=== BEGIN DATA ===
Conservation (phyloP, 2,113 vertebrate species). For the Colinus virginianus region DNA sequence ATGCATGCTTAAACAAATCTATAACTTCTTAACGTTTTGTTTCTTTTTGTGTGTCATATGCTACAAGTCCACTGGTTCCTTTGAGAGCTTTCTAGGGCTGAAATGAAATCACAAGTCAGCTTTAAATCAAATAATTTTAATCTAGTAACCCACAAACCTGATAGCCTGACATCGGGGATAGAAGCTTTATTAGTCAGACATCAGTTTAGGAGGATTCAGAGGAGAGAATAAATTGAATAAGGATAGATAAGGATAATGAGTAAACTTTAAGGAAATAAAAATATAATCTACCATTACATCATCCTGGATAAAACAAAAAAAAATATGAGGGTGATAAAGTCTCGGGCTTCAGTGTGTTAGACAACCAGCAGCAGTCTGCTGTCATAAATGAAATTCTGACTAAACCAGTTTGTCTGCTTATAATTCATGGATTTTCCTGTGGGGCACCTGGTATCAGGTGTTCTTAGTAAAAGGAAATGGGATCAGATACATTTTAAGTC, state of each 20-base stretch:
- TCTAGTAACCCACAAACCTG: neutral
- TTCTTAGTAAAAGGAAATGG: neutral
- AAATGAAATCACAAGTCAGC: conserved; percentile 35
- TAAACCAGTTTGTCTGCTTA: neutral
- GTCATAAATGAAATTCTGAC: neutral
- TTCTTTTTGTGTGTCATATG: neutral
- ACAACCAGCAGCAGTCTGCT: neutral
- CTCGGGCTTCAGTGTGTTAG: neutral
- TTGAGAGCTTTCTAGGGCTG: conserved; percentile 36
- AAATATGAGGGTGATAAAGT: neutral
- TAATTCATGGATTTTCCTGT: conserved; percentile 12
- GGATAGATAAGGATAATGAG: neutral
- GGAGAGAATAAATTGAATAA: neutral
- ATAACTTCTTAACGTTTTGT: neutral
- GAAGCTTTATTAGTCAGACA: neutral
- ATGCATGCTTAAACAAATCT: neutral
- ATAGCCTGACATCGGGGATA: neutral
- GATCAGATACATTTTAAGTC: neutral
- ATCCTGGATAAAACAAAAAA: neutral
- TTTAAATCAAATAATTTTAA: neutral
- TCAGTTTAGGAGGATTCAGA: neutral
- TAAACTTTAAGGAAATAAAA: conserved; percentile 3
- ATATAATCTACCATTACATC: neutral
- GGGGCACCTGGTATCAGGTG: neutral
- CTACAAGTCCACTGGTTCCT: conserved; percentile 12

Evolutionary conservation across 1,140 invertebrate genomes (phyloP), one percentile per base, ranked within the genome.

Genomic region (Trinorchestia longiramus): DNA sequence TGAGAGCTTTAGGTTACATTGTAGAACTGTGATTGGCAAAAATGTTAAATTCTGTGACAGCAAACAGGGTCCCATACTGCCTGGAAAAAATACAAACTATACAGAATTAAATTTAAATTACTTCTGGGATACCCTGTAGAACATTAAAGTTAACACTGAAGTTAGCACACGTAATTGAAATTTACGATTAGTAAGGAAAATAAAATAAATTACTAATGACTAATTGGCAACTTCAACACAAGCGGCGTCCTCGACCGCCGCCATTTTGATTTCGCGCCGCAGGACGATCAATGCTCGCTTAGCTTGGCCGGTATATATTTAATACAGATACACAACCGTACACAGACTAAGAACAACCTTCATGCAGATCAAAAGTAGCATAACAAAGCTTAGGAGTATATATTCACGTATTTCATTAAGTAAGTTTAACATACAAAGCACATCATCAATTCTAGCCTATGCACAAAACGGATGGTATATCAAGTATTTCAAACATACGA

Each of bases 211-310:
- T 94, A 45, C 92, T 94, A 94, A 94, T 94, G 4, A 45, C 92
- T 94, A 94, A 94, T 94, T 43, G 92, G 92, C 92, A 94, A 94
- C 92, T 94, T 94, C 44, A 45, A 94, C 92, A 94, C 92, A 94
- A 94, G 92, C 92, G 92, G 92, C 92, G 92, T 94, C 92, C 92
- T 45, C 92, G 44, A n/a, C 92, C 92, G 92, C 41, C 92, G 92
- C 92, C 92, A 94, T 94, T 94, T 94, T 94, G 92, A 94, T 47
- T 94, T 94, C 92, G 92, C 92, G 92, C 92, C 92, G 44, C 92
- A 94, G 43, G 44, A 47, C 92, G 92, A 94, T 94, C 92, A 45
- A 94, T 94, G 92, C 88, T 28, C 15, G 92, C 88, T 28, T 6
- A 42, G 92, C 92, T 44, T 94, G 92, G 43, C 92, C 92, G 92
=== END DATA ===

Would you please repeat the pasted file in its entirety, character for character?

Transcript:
Conservation (phyloP, 2,113 vertebrate species). For the Colinus virginianus region DNA sequence ATGCATGCTTAAACAAATCTATAACTTCTTAACGTTTTGTTTCTTTTTGTGTGTCATATGCTACAAGTCCACTGGTTCCTTTGAGAGCTTTCTAGGGCTGAAATGAAATCACAAGTCAGCTTTAAATCAAATAATTTTAATCTAGTAACCCACAAACCTGATAGCCTGACATCGGGGATAGAAGCTTTATTAGTCAGACATCAGTTTAGGAGGATTCAGAGGAGAGAATAAATTGAATAAGGATAGATAAGGATAATGAGTAAACTTTAAGGAAATAAAAATATAATCTACCATTACATCATCCTGGATAAAACAAAAAAAAATATGAGGGTGATAAAGTCTCGGGCTTCAGTGTGTTAGACAACCAGCAGCAGTCTGCTGTCATAAATGAAATTCTGACTAAACCAGTTTGTCTGCTTATAATTCATGGATTTTCCTGTGGGGCACCTGGTATCAGGTGTTCTTAGTAAAAGGAAATGGGATCAGATACATTTTAAGTC, state of each 20-base stretch:
- TCTAGTAACCCACAAACCTG: neutral
- TTCTTAGTAAAAGGAAATGG: neutral
- AAATGAAATCACAAGTCAGC: conserved; percentile 35
- TAAACCAGTTTGTCTGCTTA: neutral
- GTCATAAATGAAATTCTGAC: neutral
- TTCTTTTTGTGTGTCATATG: neutral
- ACAACCAGCAGCAGTCTGCT: neutral
- CTCGGGCTTCAGTGTGTTAG: neutral
- TTGAGAGCTTTCTAGGGCTG: conserved; percentile 36
- AAATATGAGGGTGATAAAGT: neutral
- TAATTCATGGATTTTCCTGT: conserved; percentile 12
- GGATAGATAAGGATAATGAG: neutral
- GGAGAGAATAAATTGAATAA: neutral
- ATAACTTCTTAACGTTTTGT: neutral
- GAAGCTTTATTAGTCAGACA: neutral
- ATGCATGCTTAAACAAATCT: neutral
- ATAGCCTGACATCGGGGATA: neutral
- GATCAGATACATTTTAAGTC: neutral
- ATCCTGGATAAAACAAAAAA: neutral
- TTTAAATCAAATAATTTTAA: neutral
- TCAGTTTAGGAGGATTCAGA: neutral
- TAAACTTTAAGGAAATAAAA: conserved; percentile 3
- ATATAATCTACCATTACATC: neutral
- GGGGCACCTGGTATCAGGTG: neutral
- CTACAAGTCCACTGGTTCCT: conserved; percentile 12

Evolutionary conservation across 1,140 invertebrate genomes (phyloP), one percentile per base, ranked within the genome.

Genomic region (Trinorchestia longiramus): DNA sequence TGAGAGCTTTAGGTTACATTGTAGAACTGTGATTGGCAAAAATGTTAAATTCTGTGACAGCAAACAGGGTCCCATACTGCCTGGAAAAAATACAAACTATACAGAATTAAATTTAAATTACTTCTGGGATACCCTGTAGAACATTAAAGTTAACACTGAAGTTAGCACACGTAATTGAAATTTACGATTAGTAAGGAAAATAAAATAAATTACTAATGACTAATTGGCAACTTCAACACAAGCGGCGTCCTCGACCGCCGCCATTTTGATTTCGCGCCGCAGGACGATCAATGCTCGCTTAGCTTGGCCGGTATATATTTAATACAGATACACAACCGTACACAGACTAAGAACAACCTTCATGCAGATCAAAAGTAGCATAACAAAGCTTAGGAGTATATATTCACGTATTTCATTAAGTAAGTTTAACATACAAAGCACATCATCAATTCTAGCCTATGCACAAAACGGATGGTATATCAAGTATTTCAAACATACGA

Each of bases 211-310:
- T 94, A 45, C 92, T 94, A 94, A 94, T 94, G 4, A 45, C 92
- T 94, A 94, A 94, T 94, T 43, G 92, G 92, C 92, A 94, A 94
- C 92, T 94, T 94, C 44, A 45, A 94, C 92, A 94, C 92, A 94
- A 94, G 92, C 92, G 92, G 92, C 92, G 92, T 94, C 92, C 92
- T 45, C 92, G 44, A n/a, C 92, C 92, G 92, C 41, C 92, G 92
- C 92, C 92, A 94, T 94, T 94, T 94, T 94, G 92, A 94, T 47
- T 94, T 94, C 92, G 92, C 92, G 92, C 92, C 92, G 44, C 92
- A 94, G 43, G 44, A 47, C 92, G 92, A 94, T 94, C 92, A 45
- A 94, T 94, G 92, C 88, T 28, C 15, G 92, C 88, T 28, T 6
- A 42, G 92, C 92, T 44, T 94, G 92, G 43, C 92, C 92, G 92